No prosecution for deputies involved in Walmart shooting
By KAITLIN STROHSCHEIN
Port Orchard Independent Reporter
March 31, 2011 · Updated 1:44 PM
Kitsap County Prosecutor Russ Hauge has decided not to prosecute Deputy Krista McDonald for shooting at Anthony A. Martinez in the Port Orchard Walmart Parking lot on Jan. 23.
“Deputy McDonald utilized deadly force, but only after seeing two of her fellow officers shot down,” according to a Decline to Prosecute Notice released on Tuesday afternoon. “With bullets being fired in her direction, she brought down the assailant as he was running away from her and at a range of over 30 yards. She committed no crime.”
In addition to exonerating McDonald, the document also provided additional details of the events leading up to the shooting, and the shooting itself.
First, a female called law enforcement officers to report that she “felt uneasy” about Martinez’s relationship with a 13-year-old girl he had with her.
“He had a young woman with him who he identified as his daughter,” according to the notice, “however, the reporting party considered his behavior romantic rather than parental.”
The caller also noticed that Martinez carried a loaded pistol magazine.
“Concerned," the report states, "Martinez’s Port Orchard acquaintance passed on what she knew to the Kitsap County Sheriff’s Office.”
That was enough information for the deputies to look into the situation, but not make an arrest.
The three deputies detailed to make this inquiry were John Stacy, Andrew Edije and Krista McDonald, Stacy spoke with Martinez first, and asked him to identify himself.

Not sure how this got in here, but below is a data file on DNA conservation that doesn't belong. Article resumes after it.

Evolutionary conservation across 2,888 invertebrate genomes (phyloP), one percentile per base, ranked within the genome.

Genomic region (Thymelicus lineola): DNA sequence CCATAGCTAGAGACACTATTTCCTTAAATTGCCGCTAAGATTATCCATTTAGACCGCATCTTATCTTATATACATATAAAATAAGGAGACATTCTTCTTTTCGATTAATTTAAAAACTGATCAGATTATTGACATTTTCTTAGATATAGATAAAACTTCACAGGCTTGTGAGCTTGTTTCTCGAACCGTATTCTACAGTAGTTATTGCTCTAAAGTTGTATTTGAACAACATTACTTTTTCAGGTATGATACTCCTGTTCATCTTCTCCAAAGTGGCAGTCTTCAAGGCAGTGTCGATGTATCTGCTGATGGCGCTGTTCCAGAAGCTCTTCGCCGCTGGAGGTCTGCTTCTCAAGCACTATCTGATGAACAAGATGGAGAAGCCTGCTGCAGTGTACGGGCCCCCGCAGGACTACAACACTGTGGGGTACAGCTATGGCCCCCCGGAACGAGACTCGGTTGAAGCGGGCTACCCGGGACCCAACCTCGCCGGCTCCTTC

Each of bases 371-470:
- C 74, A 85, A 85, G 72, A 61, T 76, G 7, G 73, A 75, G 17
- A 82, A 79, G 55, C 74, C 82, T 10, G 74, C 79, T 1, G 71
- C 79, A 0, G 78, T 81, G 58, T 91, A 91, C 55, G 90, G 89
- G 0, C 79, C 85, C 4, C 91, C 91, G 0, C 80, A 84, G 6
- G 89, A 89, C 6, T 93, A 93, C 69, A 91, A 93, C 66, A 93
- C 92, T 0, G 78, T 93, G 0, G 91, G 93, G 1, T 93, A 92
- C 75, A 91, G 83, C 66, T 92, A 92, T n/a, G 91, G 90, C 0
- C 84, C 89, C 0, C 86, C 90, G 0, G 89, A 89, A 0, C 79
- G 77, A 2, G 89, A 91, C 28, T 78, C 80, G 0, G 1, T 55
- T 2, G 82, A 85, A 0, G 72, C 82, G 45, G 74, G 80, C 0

“Martinez said that his name was ‘Nick,’ and produced a food-handler’s card as an identification document,” according to the notice. “Deputy Stacy asked for something more definitive.”
Martinez couldn’t produce anything.
“When Deputy Stacy asked him to stand so he could conduct a pat-down search for officer safety, Martinez broke and ran,” the notice said. “Deputy Stacy tried to grab him but missed and fell down.”
Then, the deputies began chasing Martinez.
“Halfway across the street, Martinez drew a pistol and fired,” according to the notice.
Ejde, 48 sustained a wound to his arm and shoulder, and Stacy, 50, was shot in the shoulder.
McDonald, who had arrived on the scene from the rear of the store, returned fire.
“She struck Martinez once in the left leg, just above the knee,” the notice said. “Her bullet fractured his femur, and he immediately went down.”
At that point, the 13-year-old girl who was with Martinez approached him as he lay on his back and fell down as she reached him.
“The video also shows that Deputy McDonald does not appear to be shooting at that time,” according to the notice.
The prosecutors listed several other reasons they believe Martinez, rather than McDonald, shot the girl.
“The forensic analysis of the evidence shows that Valdivia was struck by bullets fired from no more than three feet away,” the report states. “This is shown by the pattern formed by traces of gunpowder on her T-shirt,” which couldn’t have come from McDonald, who was 50 to 60 feet away when she went down.
Also, the bullet was different. McDonald and Martinez both used .40-caliber Glocks, but Martinez loaded his with 185-grain bullets, while McDonald used lighter 155-grain bullets.
The girl was identified as Astrid Valdivia, who had run away from her foster home in Utah.
“Martinez was facing felony charges for inappropriate contact with her,” according to the notice. “He was out on bail at the time of the shooting.”